Introducing COSMOCAT Cosmic rays generate and distribute random numbers to boost security for local devices and networks Research news
State-of-the-art methods of information security are likely to be compromised by emerging technologies such as quantum computers. One of the reasons they are vulnerable is that both encrypted messages and the keys to decrypt them must be sent from sender to receiver. A new method — called COSMOCAT — is proposed and demonstrated, which removes the need to send a decryption key since cosmic rays transport it for us, meaning that even if messages are intercepted, they could not be read using any theorized approach. COSMOCAT could be useful in localized various bandwidth applications, as there are limitations to the effective distance between sender and receiver.
In the field of information communication technology, there is a perpetual arms race to find ever more secure ways to transfer data, and ever more sophisticated ways to break them. Even the first modern computers were essentially code-breaking machines used by the U.S. and European Allies during World War II. And this race is about to enter a new regime with the advent of quantum computers, capable of breaking current forms of security with ease. Even security methods which use quantum computers themselves might be susceptible to other quantum attacks.
“Basically, the problem with our current security paradigm is that it relies on encrypted information and keys to decrypt it both being sent along a network from sender to receiver,” said Professor Hiroyuki Tanaka from Muographix at the University of Tokyo. “Regardless of the way messages are encrypted, in theory someone eavesdropping could use the keys to decode the secure messages eventually. Quantum computers just make this process faster. If we dispense with this idea of sharing keys and could instead find some way of using unpredictable random numbers to encrypt information, then it should lead to a system immune to interception. And I happen to work often with a source capable of generating truly random unpredictable numbers: cosmic rays from outer space.”
Various random number generators have been tried over time, but the problem is how to share these random numbers while avoiding interception. Cosmic rays may hold the answer, as one of their byproducts, muons, are statistically random in their arrival times at the ground. Muons also travel close to the speed of light and penetrate solid matter easily. This means that as long as we know the distance between the sender’s detector and the receiver’s detector, the time required for muons to travel from the sender to the receiver can be precisely calculated. And providing that a pair of devices are sufficiently synchronized, the muons’ arrival time could serve as a secret key for both encoding and decoding a packet of data. But this key never has to leave the sender’s device, as the receiving machine should automatically have it as well. This would plug the security hole presented by sending shared keys.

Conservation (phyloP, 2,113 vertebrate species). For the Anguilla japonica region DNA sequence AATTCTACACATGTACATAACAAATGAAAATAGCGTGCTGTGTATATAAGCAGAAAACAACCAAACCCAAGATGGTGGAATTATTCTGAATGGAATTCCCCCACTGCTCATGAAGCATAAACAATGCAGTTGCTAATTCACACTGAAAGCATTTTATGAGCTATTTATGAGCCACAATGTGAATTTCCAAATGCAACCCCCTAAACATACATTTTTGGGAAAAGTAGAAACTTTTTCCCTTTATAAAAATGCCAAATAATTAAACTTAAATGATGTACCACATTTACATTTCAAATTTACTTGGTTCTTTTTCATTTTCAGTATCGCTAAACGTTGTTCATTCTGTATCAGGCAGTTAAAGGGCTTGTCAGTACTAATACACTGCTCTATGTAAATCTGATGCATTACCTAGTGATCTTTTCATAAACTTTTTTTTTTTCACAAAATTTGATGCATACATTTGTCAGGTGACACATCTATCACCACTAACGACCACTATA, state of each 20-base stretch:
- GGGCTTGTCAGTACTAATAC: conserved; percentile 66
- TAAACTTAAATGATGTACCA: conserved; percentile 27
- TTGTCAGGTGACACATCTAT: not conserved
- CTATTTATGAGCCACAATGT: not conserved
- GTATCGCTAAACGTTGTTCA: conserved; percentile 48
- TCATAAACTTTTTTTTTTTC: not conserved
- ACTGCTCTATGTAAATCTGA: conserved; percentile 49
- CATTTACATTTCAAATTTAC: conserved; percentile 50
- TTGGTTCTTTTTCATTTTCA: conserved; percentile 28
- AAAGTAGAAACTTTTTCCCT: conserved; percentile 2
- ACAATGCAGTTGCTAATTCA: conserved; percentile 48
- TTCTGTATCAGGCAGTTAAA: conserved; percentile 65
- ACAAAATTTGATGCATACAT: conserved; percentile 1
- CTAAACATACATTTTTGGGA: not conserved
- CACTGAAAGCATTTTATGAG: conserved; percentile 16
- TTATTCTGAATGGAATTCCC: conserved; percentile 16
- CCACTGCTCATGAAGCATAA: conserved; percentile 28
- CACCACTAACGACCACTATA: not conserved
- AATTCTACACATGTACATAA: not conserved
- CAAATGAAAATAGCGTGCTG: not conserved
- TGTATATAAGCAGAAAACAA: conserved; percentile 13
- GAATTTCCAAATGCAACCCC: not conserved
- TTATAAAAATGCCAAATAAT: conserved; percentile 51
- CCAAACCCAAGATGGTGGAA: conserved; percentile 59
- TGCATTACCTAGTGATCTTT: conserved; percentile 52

“I call the system Cosmic Coding and Transfer, or COSMOCAT,” said Tanaka. “It could be used alongside or in place of current wireless communications technologies such as Wi-Fi, Bluetooth, near-field communication (NFC), and more. And it can exceed speeds possible with current encrypted Bluetooth standards. However, the distance it can be used at is limited; hence, it’s ideally kept to small local networks, for example, within a building. I believe COSMOCAT is ready to be adopted by commercial applications.”
At present, the muon-detecting apparatus are relatively large and require more power than other local wireless communication components. But as technology improves and the size of these apparatus can be reduced, it might soon be possible to install COSMOCAT in high-security offices, data centers and other local area networks.